Asus Crosshair IV Extreme AMD 890FX Motherboard

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Cinebench 10 & 11

Cinebench R10
3D Rendering

Cinebench R10 has since been superseded by the 11.5 version but we've continued to include it with a nod to backwards continuity. One of the hallmarks of CB11.5, however, is that it makes much more efficient use of more than four cores.

Cinebench R11.5 64bit
Rendering Performance

Cinebench R11.5

Cinebench 11.5 is the latest update to Maxon's 3D rendering benchmark suite and the third major iteration of the Cinebench series. As with R10, CB11.5 includes a single-threaded, multi-threaded, and OpenGL test. We've focused on the first two tests as part of our processor comparison; the OpenGL test is a GPU-specific benchmark and is meant to represent professional graphics performance. Scores between the two benchmarks are not directly comparable, although it is possible to render R10's workload using 11.5, should you feel inclined.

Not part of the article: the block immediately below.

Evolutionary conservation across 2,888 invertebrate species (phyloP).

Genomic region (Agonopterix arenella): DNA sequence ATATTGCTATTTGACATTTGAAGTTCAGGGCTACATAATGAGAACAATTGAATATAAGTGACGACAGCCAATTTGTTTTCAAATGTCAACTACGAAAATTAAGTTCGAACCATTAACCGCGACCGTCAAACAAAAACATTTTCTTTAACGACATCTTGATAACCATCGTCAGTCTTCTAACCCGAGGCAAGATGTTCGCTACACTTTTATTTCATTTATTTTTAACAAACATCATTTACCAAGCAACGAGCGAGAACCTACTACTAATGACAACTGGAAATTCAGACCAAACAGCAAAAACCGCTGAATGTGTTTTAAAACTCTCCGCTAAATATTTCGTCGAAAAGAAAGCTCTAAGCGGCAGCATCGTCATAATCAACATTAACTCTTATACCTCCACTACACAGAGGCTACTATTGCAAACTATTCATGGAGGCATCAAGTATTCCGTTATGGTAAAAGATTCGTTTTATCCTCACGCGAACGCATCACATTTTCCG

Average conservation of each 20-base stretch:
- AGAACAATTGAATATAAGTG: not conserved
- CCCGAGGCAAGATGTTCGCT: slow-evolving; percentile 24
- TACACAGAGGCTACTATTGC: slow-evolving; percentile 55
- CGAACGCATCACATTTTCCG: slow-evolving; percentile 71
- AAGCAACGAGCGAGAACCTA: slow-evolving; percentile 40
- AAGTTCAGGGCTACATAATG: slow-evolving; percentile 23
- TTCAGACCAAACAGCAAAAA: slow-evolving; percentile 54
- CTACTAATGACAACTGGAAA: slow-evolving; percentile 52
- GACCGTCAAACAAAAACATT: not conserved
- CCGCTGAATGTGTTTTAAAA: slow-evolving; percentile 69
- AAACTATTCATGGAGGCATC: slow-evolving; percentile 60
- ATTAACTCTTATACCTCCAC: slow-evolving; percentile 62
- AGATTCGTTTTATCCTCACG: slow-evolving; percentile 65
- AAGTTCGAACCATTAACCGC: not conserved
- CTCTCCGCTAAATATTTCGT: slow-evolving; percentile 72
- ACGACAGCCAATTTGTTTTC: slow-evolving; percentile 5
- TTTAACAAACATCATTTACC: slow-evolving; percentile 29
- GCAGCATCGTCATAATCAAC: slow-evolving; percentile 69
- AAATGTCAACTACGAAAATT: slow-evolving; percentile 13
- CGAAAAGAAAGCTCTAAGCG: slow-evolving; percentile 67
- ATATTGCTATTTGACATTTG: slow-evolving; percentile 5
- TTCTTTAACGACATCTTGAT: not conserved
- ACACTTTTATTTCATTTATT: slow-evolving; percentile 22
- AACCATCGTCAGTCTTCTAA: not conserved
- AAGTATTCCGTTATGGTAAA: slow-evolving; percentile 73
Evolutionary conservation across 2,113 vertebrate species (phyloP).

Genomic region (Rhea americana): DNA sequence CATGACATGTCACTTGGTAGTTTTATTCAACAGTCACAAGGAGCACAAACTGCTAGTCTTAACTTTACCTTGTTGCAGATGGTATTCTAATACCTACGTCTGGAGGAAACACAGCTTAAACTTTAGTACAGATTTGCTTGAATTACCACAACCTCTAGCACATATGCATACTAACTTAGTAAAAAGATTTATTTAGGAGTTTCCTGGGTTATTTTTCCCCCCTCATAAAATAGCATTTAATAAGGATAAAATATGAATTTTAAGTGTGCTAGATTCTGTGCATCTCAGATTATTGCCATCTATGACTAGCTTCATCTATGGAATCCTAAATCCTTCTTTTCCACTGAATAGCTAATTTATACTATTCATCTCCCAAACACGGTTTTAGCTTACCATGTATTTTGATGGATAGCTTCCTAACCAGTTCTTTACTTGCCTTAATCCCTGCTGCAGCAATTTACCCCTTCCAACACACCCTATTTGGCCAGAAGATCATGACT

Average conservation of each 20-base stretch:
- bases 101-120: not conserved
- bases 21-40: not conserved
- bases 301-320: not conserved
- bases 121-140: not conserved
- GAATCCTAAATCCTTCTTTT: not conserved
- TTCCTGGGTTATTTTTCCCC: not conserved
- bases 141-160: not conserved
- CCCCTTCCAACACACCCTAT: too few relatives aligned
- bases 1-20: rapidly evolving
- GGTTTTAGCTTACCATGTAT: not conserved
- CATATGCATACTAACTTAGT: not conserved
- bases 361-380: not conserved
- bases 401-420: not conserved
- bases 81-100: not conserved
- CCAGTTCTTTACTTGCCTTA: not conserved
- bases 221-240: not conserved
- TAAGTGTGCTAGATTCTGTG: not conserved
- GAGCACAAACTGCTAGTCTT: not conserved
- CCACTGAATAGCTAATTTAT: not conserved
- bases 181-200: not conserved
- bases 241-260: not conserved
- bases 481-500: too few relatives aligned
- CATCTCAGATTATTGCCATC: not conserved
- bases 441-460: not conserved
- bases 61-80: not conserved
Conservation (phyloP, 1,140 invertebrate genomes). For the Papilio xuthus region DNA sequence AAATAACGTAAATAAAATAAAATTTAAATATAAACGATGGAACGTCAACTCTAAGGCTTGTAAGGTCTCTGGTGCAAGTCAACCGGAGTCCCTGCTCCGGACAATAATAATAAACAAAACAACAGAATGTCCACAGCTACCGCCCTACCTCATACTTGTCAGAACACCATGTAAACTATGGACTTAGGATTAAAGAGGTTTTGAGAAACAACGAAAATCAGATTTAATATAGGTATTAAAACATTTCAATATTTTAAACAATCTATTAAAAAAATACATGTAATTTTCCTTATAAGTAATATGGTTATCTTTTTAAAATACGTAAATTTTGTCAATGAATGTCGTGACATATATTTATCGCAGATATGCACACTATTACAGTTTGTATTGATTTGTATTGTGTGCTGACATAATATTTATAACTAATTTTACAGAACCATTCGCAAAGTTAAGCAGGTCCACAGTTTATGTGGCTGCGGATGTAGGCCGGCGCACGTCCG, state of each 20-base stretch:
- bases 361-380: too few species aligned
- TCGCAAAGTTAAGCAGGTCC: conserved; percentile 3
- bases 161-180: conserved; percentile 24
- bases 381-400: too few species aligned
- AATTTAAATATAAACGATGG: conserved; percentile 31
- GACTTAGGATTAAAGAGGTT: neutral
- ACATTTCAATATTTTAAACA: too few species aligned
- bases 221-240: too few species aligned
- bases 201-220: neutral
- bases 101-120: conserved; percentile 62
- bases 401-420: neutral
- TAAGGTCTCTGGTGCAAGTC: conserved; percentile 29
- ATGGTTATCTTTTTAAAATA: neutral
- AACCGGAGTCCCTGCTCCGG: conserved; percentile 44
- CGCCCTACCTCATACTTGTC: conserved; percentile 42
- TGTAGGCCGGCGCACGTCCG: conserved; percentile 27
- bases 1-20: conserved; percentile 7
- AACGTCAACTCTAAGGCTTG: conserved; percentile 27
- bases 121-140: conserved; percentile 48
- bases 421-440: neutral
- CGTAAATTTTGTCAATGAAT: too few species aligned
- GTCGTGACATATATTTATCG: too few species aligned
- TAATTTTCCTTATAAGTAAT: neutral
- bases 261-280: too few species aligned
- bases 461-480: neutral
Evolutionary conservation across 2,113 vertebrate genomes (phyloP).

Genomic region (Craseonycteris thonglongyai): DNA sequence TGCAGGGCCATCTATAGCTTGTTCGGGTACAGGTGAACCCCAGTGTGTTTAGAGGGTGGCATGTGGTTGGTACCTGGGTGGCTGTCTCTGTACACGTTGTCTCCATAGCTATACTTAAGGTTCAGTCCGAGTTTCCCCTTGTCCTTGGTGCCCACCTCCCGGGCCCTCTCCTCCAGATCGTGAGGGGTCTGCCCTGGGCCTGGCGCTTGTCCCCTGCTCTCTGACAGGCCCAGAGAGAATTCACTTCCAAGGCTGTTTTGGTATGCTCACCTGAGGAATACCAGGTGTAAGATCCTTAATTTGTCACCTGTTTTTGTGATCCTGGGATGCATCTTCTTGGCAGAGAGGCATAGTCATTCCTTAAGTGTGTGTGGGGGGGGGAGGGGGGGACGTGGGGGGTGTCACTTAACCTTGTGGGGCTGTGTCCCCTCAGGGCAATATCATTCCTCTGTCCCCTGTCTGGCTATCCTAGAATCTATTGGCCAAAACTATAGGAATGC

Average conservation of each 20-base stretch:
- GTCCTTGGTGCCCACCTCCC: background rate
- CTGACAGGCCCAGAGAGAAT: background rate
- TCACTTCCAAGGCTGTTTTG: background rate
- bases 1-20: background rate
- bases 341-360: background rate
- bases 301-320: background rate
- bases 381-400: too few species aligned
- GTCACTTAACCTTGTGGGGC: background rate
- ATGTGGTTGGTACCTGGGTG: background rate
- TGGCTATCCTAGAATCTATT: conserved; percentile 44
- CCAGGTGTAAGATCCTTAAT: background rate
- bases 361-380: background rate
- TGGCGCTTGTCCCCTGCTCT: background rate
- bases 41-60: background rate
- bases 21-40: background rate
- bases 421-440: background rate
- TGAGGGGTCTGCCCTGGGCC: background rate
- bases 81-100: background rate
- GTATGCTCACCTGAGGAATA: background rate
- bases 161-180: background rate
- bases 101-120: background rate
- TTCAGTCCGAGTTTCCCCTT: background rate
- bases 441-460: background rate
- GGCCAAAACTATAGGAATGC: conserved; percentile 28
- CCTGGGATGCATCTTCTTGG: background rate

Eyeball the results above and you'll note a persistent gap between the M3A785-T and the Asus Crosshair IV Extreme—a gap that refused to go away, despite multiple test runs. Since Cinebench is processor-centric by design, it was odd to see a performance difference here as opposed to a program that's more memory speed dependent.

After a little sleuthing we found the problem. The M3A78-T fully supports AMD's latest Thuban, but some aspect of the motherboard's support for Cool'n'Quiet doesn't seem to be working properly. Specifically, the CPU wasn't always holding to its stock operating speed of 3.3GHz. The individual cores were automatically cycling down to lower speeds as if they weren't in use, thereby slowing the overall rendering time.

We were able to correct this by using AMD OverDrive to manually set and lock all six cores to 3.3GHz. Once we did so, performance equalized between the two motherboards.

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